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The Power of Petitioning in Seventeenth-Century England.

The Power of Petitioning in Seventeenth-Century England

How can people without official political power push the authorities to act? Historically, one of the most common tactics was to create a petition or supplication. In seventeenth-century England, petitioning was ubiquitous. It was one of the only acceptable ways to address the authorities when seeking redress, mercy or advancement. As a result, it was a crucial mode of communication between the 'rulers' and the 'ruled'.

People at all levels of society - from noblemen to paupers - used petitions to make their voices heard. Some were mere begging letters scrawled on scraps of paper; others were carefully crafted radical demands signed by thousands and sent to the highest powers in the land. Whatever form they took, they provide a vital source for illuminating the concerns of supposedly 'powerless' people and also offer a unique means to map the structures of authority that framed early modern society. This study will be the first to examine petitioning systematically at all levels of English government over the whole century.

The project will also create a valuable new resource by digitising and transcribing a corpus drawn from nine key collections of petitions held at national and local archives, totalling over 2,000 documents. This corpus, when combined with careful contextualisation, will allow the investigators to offer new answers to crucial questions about the major social and political changes that unfolded in this formative period. Petitions provide a view of authority 'from below'. They will allow us to reconstruct the outlook of people who lacked any official authority of their own. What concerns did they believe should be addressed by their superiors? To whom did they direct their complaints or requests? How did they adapt their rhetoric to fit with the changing political and ideological complexion of the state?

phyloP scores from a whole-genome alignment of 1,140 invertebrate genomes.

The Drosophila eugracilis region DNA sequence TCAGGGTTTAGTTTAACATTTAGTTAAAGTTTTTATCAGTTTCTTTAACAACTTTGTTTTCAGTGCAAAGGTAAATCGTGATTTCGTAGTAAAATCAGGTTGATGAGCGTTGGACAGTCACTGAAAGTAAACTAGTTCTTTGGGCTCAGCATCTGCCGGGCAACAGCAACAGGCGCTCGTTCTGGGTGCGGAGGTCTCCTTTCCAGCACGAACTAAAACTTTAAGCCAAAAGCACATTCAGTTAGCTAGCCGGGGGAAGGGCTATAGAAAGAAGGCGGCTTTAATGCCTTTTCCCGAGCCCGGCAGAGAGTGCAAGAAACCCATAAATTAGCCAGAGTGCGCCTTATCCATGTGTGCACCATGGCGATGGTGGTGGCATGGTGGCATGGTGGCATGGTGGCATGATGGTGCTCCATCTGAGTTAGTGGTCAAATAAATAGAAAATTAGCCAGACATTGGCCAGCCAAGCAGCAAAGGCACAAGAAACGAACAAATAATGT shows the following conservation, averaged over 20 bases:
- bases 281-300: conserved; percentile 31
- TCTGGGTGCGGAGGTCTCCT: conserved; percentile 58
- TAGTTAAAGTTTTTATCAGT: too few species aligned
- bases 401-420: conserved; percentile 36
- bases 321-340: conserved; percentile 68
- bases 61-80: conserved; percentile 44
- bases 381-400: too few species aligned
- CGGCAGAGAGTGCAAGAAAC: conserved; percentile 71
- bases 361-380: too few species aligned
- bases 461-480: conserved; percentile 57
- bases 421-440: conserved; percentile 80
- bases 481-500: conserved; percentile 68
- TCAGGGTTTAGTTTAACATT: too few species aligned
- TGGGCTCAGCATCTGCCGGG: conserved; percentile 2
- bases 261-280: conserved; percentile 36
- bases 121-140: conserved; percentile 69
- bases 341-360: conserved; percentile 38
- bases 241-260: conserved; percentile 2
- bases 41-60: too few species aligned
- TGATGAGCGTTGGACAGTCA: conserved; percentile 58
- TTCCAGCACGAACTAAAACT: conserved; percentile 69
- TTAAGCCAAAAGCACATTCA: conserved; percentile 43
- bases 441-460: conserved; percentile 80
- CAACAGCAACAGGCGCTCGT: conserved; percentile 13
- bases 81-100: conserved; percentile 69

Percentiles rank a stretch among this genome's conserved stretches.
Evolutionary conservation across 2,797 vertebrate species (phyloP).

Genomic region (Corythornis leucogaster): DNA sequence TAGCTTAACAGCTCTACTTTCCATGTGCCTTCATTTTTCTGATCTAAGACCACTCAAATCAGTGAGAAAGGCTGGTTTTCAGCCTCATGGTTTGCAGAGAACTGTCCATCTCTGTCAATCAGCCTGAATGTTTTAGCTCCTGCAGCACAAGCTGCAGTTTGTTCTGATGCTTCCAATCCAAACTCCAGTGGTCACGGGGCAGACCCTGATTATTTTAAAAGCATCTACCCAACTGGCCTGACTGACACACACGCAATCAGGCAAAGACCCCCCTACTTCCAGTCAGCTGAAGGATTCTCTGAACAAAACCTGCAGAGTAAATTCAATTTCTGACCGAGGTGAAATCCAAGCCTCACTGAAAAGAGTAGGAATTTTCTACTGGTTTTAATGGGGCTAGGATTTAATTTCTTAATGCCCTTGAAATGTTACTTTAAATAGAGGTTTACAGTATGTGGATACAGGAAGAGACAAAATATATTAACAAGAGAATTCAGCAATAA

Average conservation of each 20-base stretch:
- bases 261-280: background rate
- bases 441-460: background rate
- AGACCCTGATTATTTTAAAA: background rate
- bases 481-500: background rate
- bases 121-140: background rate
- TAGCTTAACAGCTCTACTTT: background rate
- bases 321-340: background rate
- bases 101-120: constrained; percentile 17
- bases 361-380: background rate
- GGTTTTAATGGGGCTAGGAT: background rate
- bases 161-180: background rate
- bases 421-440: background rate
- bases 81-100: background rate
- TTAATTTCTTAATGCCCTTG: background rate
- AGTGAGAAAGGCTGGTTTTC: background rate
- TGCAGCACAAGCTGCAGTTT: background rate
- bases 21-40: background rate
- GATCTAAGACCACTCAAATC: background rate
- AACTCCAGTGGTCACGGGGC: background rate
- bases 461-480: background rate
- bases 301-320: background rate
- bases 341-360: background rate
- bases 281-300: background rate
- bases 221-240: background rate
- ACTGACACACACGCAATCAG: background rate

The transcribed petitions will be made freely available through a bespoke Institute of Historical Research website, augmented with contextual essays, and searchable by year, locality, sender, recipient, topic and response. So, while publications by the investigators will address the research questions above, other scholars will use this resource to pursue further lines of inquiry. Moreover, this resource will also serve the needs of stakeholders beyond professional researchers. We will partner with two archives (Cheshire and London Metropolitan) and a large volunteer organisation (The University of the Third Age) to support lay researchers - such as local and family historians - working on this wealth of newly accessible material tagged by place and name. This project will therefore open up a new perspective on the seventeenth century for both scholars and the wider public.

The Principal Investigator is Dr Brodie Waddell (Birkbeck, University of London), the Co-Investigator is Prof. Jason Peacey (University College London) and a postdoctoral research associate will be appointed. It is funded by the Arts and Humanities Research Council (£249,000) and runs for 24 months from January 2019 to December 2020.

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